Elsewhere in the terms and conditions of the Cloud Compute 2 framework, it does state that if the cloud providers the SME wants to resell the services of are unsuccessful in securing a place on Cloud Compute 2, the reseller in question will also be denied a place on the framework.
“Resellers can initially name as many cloud service supplier partners as they wish as part of this process to be appointed to the framework, but a successful bidder to Lot Two once on the framework may only offer to resell a cloud service which has also successfully been appointed to Lot One under any Lot Two call-off procedure,” the terms and conditions document stated.
“For the avoidance of doubt, Lot Two bidders’ lists will be considered final at [the] tender submission… [so] successful Lot Two bidders cannot increase their cloud service supplier list available to buyers on this framework throughout the lifetime of this agreement because they will be pre-qualified on the basis of the experience they have of the initially named cloud services.”
According to a source working for a consultancy that advises IT suppliers on how to win government business, an unforeseen issue that some would-be Lot 2 suppliers are struggling with is that their favoured hyperscaler will not say if they are planning to apply for a place on the framework or not.
And so the SME resellers are left weighing up whether or not it is worth their while applying for inclusion on Cloud Compute 2, given the administrative burden involved.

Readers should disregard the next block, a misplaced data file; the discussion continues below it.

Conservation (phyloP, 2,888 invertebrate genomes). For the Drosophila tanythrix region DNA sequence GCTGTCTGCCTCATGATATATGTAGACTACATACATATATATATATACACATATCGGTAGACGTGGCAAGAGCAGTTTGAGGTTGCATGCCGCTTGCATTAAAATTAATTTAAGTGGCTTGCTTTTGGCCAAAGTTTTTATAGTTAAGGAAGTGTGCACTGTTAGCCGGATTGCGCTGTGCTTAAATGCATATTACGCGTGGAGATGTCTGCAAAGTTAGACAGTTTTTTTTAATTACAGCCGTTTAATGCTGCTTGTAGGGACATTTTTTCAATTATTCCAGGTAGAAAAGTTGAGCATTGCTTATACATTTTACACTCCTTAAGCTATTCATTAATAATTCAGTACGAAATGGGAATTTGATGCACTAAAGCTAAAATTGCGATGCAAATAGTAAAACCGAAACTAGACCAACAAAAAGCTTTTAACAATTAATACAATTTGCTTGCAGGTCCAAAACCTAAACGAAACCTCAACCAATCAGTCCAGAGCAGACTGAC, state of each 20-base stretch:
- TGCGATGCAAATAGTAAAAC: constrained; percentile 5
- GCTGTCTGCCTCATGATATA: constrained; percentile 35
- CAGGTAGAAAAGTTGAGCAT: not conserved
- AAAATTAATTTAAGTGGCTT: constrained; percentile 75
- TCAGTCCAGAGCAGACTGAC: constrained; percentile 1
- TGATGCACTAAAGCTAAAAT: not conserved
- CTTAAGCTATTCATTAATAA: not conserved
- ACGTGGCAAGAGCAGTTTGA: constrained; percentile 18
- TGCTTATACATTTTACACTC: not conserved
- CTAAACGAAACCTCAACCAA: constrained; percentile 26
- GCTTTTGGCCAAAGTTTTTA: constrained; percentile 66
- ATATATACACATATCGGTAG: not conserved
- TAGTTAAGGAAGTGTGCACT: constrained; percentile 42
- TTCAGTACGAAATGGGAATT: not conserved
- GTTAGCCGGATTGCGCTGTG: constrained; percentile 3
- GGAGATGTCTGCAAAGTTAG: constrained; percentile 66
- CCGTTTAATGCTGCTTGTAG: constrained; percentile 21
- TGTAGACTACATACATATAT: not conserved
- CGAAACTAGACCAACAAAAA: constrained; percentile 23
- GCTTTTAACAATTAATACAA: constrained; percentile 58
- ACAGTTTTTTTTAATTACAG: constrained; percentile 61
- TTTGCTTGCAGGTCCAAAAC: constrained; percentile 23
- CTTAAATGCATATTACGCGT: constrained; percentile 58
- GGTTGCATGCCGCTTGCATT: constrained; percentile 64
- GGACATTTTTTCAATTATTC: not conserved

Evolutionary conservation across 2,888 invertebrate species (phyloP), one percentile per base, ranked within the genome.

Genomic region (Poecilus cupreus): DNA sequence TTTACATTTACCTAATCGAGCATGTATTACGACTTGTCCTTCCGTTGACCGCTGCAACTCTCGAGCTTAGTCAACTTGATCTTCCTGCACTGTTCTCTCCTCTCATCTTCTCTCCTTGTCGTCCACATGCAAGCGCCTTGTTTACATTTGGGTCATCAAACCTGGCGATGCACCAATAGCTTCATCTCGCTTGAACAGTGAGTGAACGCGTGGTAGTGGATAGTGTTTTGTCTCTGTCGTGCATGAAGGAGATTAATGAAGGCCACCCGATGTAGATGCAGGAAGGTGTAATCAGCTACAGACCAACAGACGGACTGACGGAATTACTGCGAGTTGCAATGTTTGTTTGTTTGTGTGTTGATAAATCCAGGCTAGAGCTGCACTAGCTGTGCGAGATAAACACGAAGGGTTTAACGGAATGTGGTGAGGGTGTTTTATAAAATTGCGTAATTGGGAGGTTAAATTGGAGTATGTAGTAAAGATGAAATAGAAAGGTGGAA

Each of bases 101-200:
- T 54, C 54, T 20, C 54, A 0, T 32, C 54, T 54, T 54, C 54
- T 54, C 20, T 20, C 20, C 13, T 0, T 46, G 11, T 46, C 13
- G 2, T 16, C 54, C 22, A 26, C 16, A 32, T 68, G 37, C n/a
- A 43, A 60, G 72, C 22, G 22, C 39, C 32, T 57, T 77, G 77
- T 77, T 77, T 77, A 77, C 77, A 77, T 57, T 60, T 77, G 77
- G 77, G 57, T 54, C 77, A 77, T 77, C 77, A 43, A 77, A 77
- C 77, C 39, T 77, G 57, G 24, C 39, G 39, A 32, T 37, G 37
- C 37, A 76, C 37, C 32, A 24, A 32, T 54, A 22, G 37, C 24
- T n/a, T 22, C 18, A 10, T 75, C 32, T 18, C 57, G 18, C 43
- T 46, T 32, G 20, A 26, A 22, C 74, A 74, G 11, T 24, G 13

“That is the big problem with Lot Two,” the source said. “If you’re bidding for resale, you need to be sure that your chosen hyperscalar is bidding to be part of Lot One, and nobody can seem to get an answer out of AWS or Microsoft on that,” they added.
What might make the framework more appealing to SMEs is the issues that some are having with the thirteenth iteration of G-Cloud. This is amid claims inflation is eating into the margins of some suppliers to such an extent it is considered to be a commercially unviable framework for them.
Computer Weekly shared the feedback from the SME supplier community about the Cloud Compute 2 Framework with a spokesperson for the Cabinet Office, which acts as the sponsoring department for CCS.
In response the spokesperson said the department is working to lower the barriers to entry for SMEs in the cloud market using the framework by “providing additional Lots and expending the agreement’s scope”.
In addition to this, the spokesperson pointed out that CCS has increased its spend with SME suppliers by “over £300m” during the 2022-2023 financial year, and over 70% of the suppliers it engages can be classified as micro, small or medium-sized enterprises.
The spokesperson added: “We want to make it as easy as possible for small businesses to win government contracts and we design commercial agreements with SMEs in mind, including through engaging with them before contracts are put out to tender.”